Today marks the first week in Japan that truly feels like spring is in the air. Temperatures are hovering right around T-shirt wearing digits (a JNC shirt found in the JNC Shop would do the trick). It’s time to tackle that honored tradition of taking your JNC out on a spring drive. For many of us, that first drive is more of a shakedown to prepare for summer months of mountain drives and car meets. The trunk gets filled with tools, fluids (more than usual, anyway), and an assortment of rags and drop cloths just in case.
The spring cruise can also be the first time your JNC sees light outside of a garage or car cover in months. Just yesterday, in my neighborhood I saw a C110 Skyline GT-R Kenmeri in magical metallic royal blue that any Hot Wheels fan would swoon over, rolling on deep MkII barrels with period-correct stretched tires. I’ve lived in the area for some time, but this was the first occasion seeing it roam the streets. Thanks, spring!
So JNCers, what will be your spring cruise? Will it be strategically planned around parts stores? A long run along cool breezes in the canyons? Maybe a first test for your newly purchased or restored JNC?
Where will you road trip your JNC this spring?
The most entertaining comment by next Monday will receive a prize. Scroll down to see the winner of last week’s QotW, “What do you put up with on your JNC?”
Last week’s QotW asked what are we willing to look past for the sake of JNC ownership. Some of you, like Geoff, withstood endless suggestions from others to change your ride for the sake of more power. Or, like jivecom, endured remarks about how your JNC is not worthy to “superior” vehicles. I think some forget that we may like a vehicle for its unique characteristics, not just specs..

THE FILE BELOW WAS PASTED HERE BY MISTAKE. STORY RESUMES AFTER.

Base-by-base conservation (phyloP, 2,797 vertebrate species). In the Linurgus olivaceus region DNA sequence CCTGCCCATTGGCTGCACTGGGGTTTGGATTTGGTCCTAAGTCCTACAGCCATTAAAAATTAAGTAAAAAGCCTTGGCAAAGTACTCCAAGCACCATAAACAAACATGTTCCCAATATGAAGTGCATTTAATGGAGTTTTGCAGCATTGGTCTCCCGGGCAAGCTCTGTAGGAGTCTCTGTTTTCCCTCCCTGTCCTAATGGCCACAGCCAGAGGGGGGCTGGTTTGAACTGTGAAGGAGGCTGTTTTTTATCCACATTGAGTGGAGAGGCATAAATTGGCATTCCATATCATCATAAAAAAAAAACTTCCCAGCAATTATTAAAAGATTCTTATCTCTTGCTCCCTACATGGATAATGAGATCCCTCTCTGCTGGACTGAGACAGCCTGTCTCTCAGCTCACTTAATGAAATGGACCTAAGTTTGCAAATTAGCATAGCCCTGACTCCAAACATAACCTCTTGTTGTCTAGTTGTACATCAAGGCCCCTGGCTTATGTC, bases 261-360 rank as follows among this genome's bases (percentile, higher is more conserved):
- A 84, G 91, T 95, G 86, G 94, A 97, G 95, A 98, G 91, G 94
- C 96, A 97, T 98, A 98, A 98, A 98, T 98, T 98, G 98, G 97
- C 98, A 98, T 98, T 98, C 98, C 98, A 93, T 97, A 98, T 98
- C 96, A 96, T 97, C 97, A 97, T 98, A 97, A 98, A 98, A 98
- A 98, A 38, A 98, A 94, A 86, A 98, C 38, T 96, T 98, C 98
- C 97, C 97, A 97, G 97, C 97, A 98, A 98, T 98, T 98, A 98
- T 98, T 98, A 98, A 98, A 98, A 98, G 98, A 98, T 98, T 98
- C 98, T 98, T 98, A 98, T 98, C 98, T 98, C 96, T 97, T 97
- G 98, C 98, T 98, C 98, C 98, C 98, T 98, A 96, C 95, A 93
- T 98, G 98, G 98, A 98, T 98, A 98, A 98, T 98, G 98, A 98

Fifty5engineering puts up with a vintage packaging. As a guy who is over six feet and enjoys a few beverages, I feel your pain.
Others, like Kiran, have to put up with mistaken identity and the tropes that come with it. Fun fact: Within the first year of owning my AE86 (a car Kiran’s Cordia gets mistaken for) mine was confused with everything from a plausible Honda Accord fastback to a DeLorean. After Initial D reached US shores, my slow blue-top (at the time) Corolla GT-S actually was mistaken for a godly drift rocket meant for overtaking.
Tom Westmacott gave an all-too-familiar account of the types of drives we wished to avoid. His long trips to the repair garage, and train trips back, is possibly one of the most tolerant acts of JNC ownership we’ve encountered. The fact that Tom makes the 50-mile trek to keep an RX-7 on the road deserves a nod.
Omedetou, your comment has earned you a set of decals from the JNC Shop!